River health assessments in
Oyster Harbour catchment

Our rivers and streams are highly valued for the wide variety of social, cultural, recreational, environmental, and economic services they provide. These include water sports, fishing and marroning, nature-based recreation and ecotourism, and water supply for a range of agricultural, industrial, and urban uses. 

A properly functioning ecosystem supporting native biodiversity is critical to maintaining the intrinsic values of rivers and the essential services they provide. However, because of our use of rivers and the development pressures they face, aquatic ecosystems are exposed to significant and increasing stress.  Notable impacts include changes to natural flow patterns and connectivity (interrupting species migrations and flushing), poor water quality, reduced instream and fringing vegetation and habitat, and introduction of exotic species (which predate and/or compete with native species and bring disease and parasites).

The more stress our environmental systems face, the less they are able to tolerate and adapt to a changing climate, pressures from expanding and intensifying development, and increased frequency and magnitude of bushfires.    

Summary of river health

Since 2008, a total of eight river health assessments have been carried out throughout the Oyster Harbour catchment under the Department of Water and Environmental Regulation’s (the department) ongoing program. This includes targeted assessments during the 2017-20 Regional Estuaries Initiative to investigate key areas of the catchment that previously had little or no data. Information from these assessments was examined under the Regional Estuaries Initiative to assess the status of values and threats.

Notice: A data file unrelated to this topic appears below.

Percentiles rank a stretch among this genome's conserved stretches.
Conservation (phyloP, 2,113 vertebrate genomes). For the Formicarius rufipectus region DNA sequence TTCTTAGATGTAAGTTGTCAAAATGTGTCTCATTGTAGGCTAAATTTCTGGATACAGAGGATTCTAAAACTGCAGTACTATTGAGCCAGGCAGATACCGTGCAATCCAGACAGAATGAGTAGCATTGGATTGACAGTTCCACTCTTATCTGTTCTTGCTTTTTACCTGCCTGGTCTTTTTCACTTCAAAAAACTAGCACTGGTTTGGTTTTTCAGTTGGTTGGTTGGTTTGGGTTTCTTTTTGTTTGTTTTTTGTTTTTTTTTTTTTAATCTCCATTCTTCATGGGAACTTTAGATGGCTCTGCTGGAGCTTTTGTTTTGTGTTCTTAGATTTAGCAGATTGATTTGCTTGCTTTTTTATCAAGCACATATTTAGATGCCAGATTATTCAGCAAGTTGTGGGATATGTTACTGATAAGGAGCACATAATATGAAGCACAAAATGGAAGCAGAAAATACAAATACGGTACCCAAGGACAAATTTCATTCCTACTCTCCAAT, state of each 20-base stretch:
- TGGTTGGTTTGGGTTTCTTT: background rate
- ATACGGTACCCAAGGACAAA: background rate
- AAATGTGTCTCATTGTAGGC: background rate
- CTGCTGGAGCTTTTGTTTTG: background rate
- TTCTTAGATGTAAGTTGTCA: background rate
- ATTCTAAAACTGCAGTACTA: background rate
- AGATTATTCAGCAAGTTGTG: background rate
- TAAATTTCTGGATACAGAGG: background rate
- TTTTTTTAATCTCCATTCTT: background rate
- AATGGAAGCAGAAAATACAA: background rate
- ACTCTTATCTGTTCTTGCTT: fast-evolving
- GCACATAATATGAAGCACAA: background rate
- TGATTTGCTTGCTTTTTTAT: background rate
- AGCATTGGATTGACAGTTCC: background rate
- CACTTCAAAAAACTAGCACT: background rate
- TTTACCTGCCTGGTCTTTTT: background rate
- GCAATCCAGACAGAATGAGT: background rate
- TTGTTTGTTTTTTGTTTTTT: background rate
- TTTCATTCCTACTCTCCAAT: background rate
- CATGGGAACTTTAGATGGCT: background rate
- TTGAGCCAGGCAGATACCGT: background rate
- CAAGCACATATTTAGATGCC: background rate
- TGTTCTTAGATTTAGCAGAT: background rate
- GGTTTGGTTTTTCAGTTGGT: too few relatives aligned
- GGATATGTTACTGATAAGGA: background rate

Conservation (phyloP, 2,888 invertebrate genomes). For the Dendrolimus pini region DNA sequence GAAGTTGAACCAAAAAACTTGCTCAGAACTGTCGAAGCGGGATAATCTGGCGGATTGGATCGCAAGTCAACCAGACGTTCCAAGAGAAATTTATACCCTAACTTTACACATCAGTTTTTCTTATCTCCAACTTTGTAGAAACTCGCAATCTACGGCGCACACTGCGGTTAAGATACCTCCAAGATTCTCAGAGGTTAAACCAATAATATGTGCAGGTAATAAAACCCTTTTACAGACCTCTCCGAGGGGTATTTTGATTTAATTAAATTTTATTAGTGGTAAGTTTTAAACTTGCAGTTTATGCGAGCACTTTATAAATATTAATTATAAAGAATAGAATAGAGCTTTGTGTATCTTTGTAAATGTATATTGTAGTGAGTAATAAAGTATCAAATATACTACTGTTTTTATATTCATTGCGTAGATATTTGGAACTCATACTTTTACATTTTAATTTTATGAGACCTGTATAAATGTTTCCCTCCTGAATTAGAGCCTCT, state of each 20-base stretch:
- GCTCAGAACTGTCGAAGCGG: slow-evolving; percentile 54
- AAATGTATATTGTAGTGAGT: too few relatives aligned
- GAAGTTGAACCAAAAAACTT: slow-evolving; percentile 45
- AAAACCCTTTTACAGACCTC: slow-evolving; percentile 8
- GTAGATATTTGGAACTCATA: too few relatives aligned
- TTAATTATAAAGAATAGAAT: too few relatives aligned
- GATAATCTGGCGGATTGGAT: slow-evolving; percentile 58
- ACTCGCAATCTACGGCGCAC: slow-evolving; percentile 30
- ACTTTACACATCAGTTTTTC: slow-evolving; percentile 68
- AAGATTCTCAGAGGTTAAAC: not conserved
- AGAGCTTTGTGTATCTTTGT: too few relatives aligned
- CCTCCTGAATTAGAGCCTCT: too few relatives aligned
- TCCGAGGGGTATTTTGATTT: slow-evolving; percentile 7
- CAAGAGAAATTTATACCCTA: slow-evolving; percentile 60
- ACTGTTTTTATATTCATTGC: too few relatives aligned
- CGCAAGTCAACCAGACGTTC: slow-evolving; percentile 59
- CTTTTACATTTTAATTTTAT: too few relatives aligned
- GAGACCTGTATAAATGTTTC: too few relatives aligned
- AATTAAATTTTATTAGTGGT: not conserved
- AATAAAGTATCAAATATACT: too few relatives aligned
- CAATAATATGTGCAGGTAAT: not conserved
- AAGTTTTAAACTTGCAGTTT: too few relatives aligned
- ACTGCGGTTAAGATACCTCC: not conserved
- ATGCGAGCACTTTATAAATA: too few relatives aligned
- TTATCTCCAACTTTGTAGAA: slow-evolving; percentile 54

Based on historical data, the Oyster Harbour catchment was found to have reasonably high native biodiversity, with 15 species of native fish and crustaceans observed. This included eight species of native freshwater/freshwater-estuarine fish, the pouched lamprey, which migrates from the ocean into the headwaters of rivers to spawn, and four species of freshwater crustaceans (crayfish and shrimp). Ten of these species are endemic to the South West of Western Australia (WA), which means that these species are not naturally found anywhere else.

At the sites sampled in the 2020 assessments on Chelgiup Creek, King River and Mill Brook, the biodiversity was found to be in generally good condition, as was the water quality and aquatic habitat. In contrast, significant issues were identified for the Yakamia Creek site, many of which are known and are the subject of ongoing rehabilitation and restoration efforts.

The 2020 assessments highlighted important ecosystem values, but also several pressures on the health of the river ecosystems, including:

  • Historic clearing reflecting urban, cropping and grazing land uses in the catchments. The loss of vegetation, particularly through the stream corridor, is having an impact on water quality and habitat. Issues include:
    • Low dissolved oxygen concentrations
    • High nutrient and metal loads
    • Loss of complex in-stream shelter particularly woody habitat